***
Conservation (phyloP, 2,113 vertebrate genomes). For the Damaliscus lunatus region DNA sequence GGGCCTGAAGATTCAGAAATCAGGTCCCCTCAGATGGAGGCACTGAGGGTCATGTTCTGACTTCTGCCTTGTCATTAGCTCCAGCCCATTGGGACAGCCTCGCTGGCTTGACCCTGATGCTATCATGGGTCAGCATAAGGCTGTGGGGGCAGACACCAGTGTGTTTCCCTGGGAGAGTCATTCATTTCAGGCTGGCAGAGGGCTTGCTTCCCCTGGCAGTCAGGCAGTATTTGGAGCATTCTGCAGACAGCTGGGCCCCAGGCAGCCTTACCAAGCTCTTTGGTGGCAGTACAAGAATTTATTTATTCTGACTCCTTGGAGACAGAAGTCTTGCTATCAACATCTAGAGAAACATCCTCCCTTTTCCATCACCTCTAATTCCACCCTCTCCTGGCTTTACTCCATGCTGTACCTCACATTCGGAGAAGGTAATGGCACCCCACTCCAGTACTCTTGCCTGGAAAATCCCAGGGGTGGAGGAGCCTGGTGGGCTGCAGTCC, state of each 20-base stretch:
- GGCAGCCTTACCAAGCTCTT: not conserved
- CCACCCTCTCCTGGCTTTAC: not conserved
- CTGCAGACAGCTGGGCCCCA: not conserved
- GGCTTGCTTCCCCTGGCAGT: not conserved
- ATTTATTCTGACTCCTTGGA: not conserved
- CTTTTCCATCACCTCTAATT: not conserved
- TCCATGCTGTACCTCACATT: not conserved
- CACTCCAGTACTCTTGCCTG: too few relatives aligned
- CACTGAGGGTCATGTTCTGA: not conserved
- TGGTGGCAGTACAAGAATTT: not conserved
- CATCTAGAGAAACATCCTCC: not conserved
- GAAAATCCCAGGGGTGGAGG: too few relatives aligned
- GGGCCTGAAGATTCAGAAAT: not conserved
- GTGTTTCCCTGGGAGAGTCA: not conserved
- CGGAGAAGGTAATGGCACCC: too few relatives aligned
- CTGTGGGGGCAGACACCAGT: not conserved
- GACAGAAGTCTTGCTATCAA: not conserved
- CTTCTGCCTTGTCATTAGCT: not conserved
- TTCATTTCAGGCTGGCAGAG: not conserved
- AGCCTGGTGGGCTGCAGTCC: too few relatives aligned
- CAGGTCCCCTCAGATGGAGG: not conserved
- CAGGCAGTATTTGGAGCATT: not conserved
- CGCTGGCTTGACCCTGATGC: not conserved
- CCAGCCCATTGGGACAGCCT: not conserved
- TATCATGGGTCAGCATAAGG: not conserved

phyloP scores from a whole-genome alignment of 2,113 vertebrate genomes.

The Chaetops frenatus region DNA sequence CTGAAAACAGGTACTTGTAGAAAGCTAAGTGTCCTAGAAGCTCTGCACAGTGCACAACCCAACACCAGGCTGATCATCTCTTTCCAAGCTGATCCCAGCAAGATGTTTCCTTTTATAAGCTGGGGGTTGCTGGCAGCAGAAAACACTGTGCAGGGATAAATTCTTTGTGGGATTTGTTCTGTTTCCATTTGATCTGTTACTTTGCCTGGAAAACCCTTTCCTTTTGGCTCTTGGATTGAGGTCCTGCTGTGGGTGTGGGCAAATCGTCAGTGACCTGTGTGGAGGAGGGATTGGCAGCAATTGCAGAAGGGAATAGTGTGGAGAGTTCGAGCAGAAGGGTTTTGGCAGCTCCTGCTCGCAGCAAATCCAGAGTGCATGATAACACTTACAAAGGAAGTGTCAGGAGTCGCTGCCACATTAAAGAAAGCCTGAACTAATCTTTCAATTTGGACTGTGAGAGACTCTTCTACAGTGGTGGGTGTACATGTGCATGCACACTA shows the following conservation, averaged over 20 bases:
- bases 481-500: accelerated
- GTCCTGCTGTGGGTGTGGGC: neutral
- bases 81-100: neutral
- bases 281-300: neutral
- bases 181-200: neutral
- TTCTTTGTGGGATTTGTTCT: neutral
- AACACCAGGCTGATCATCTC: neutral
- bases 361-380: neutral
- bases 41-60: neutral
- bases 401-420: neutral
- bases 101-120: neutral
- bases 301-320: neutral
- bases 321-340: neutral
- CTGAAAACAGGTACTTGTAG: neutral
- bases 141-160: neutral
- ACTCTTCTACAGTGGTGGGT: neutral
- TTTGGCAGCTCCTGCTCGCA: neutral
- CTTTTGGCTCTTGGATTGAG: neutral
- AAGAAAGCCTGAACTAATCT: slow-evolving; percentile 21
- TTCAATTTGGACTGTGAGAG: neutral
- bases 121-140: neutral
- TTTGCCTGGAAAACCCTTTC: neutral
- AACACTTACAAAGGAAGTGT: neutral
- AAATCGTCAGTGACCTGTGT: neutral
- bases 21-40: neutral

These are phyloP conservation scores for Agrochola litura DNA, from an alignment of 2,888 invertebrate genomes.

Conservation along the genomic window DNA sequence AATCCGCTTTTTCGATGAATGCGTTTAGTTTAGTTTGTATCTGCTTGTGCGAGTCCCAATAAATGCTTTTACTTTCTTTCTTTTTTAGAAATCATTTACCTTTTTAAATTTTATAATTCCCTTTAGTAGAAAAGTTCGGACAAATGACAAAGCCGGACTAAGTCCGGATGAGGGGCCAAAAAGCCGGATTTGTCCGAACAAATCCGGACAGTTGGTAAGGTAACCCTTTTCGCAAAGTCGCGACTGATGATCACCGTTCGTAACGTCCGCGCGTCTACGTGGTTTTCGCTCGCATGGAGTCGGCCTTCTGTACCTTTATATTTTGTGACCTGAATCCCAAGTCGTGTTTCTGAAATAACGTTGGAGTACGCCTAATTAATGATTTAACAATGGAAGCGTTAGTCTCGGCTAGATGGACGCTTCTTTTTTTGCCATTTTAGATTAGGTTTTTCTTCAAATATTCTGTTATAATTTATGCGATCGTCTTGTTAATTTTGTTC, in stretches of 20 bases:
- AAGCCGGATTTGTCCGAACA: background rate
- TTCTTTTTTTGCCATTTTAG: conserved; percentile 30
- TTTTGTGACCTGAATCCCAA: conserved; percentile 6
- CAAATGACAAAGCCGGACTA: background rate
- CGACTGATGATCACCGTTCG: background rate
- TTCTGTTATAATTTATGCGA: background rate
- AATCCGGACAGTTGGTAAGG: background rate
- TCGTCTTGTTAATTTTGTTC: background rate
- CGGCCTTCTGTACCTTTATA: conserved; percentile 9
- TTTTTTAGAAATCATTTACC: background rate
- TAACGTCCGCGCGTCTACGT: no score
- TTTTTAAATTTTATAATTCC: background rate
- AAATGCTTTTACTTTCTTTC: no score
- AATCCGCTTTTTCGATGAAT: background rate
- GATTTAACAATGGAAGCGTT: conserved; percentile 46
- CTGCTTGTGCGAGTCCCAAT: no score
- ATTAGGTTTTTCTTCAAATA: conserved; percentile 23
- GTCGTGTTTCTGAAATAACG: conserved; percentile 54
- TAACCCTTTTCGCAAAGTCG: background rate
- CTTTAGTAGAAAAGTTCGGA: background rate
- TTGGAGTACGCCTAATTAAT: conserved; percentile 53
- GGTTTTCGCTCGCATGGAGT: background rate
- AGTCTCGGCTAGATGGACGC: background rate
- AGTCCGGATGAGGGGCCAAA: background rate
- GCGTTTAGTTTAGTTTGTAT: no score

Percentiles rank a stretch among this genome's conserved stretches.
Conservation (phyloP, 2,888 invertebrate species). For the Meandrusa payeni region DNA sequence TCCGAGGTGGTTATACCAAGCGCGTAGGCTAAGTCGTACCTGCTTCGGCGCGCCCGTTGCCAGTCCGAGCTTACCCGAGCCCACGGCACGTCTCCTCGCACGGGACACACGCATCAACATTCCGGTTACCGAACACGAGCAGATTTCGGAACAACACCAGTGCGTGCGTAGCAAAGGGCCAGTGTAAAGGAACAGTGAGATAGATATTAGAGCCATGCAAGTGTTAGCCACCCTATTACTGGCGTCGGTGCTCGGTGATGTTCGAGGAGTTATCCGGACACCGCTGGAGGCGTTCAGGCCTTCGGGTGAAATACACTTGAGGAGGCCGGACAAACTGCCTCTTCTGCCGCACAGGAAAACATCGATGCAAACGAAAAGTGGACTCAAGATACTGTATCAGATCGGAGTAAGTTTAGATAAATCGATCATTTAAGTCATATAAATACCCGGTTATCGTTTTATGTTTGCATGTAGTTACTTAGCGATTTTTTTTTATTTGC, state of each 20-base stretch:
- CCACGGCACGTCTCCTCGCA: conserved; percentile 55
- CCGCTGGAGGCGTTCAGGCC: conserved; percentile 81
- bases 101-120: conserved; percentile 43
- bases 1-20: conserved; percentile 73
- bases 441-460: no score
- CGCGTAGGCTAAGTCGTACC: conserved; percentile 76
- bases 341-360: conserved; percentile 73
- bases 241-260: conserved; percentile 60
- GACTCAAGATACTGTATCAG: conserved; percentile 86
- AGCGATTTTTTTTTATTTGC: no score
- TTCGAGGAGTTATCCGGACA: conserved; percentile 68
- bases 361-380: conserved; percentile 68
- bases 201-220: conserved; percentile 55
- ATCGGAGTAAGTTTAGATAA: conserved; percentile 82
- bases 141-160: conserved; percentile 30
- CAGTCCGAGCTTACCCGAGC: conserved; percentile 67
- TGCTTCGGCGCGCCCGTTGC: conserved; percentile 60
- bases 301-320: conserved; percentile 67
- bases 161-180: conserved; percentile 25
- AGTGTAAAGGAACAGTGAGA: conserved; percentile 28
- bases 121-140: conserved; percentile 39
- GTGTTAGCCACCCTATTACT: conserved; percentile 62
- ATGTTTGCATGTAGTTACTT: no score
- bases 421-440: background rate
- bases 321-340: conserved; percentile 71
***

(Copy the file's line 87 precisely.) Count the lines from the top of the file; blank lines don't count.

- bases 441-460: no score